A large late 17th century goblet with NDW
Lot 4
A large and impressive early baluster goblet circa 1690
Sold for £36,000 (US$ 60,473) inc. premium
Lot Details
A large and impressive early baluster goblet
circa 1690
The generous pointed funnel bowl with 'nipt diamond waies' gadrooning and an applied chain-circuit, above a hollow ball knop applied with four moulded cherub's head prunts, between collars over a teared angular knop and basal knop with wide folded conical foot, 28.6cm high


  • Provenance: unknown, purchased by the present owner at a country house sale, Ireland

    The most common form of prunted decoration is that modelled on a raspberry, inspired by Continental styles, especially from the Netherlands. A very similar goblet from the Rees-Price Collection, now in the Victoria and Albert Museum - the hollow raspberry prunted knop containing a coin of 1664 - is illustrated by Charleston (1984), pl.27a and Thorpe (1929), pl.LXXVII. The handful of large English goblets in this rare group generally bears three or four raspberry prunts.

    There are no other examples recorded in the literature of any English lead glass vessel of this period bearing prunts in the form of cherub's heads. Although used in this instance primarily as a decorative device, the complicated modelling of a cherub's head is perhaps more closely linked with the application of intricate seals such as the raven's head introduced by George Ravenscroft. Simple raspberry moulded prunts are more commonplace and better defined. The poor definition of the cherub's head prunt may be the reason behind the discovery so far of only the one glass bearing this device. It is likely that the present lot had been intended to carry a coin within the hollow knop. Cherub's heads are frequently found in the English decorative schemes of the late 17th century, especially painted on English delftware pottery such as drug jars, in ecclesiastical wood carving and as sculptural stone elements.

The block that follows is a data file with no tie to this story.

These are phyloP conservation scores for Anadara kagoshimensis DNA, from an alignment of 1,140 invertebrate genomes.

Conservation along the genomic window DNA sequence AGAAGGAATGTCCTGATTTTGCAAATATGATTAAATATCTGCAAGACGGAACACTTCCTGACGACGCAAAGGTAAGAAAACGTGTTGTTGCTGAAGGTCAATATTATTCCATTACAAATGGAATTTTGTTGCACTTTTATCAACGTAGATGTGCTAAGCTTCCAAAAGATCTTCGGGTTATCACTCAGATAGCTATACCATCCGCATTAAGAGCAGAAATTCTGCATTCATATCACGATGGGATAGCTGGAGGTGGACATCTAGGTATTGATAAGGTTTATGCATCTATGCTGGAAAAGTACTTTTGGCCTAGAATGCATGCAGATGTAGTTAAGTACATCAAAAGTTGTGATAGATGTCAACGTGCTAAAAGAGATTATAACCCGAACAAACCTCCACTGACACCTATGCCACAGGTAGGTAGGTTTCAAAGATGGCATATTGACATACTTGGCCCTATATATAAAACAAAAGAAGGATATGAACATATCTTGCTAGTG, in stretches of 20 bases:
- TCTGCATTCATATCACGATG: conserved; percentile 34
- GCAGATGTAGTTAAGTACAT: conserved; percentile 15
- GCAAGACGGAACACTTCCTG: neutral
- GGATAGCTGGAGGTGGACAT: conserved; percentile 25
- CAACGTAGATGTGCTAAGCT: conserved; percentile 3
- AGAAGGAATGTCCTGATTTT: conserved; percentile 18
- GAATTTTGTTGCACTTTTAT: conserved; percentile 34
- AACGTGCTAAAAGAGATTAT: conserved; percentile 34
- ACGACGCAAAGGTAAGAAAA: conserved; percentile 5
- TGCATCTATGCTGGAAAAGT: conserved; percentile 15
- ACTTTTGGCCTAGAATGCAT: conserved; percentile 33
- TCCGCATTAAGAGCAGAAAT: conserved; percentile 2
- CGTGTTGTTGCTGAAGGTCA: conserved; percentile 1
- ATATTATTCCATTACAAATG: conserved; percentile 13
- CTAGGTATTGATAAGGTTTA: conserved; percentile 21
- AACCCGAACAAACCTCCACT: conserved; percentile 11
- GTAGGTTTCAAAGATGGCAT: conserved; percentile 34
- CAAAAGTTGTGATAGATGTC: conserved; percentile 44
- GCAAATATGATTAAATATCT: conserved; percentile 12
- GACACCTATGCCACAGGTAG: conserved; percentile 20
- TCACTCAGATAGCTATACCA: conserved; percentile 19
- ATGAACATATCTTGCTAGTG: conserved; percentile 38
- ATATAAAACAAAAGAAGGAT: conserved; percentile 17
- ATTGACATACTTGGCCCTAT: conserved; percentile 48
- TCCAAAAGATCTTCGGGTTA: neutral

Charleston argues that although the coins in the stems of these majestic goblets, the earliest of which is 1661, provide a terminus post quem for the glass's primary dating, their 'metal' is more likely to date from the 1680s onwards. The inverted baluster is a strong indicator that the present lot was not made much before 1690, a diagnosis confirmed by the existence of heavy baluster goblets containing coins of 1703, 1706, 1711 and 1713, respectively. Furthermore, Charleston believes that all those goblets similar to the present lot were probably made between 1685-90 (Charleston, op.cit, pp.129-130).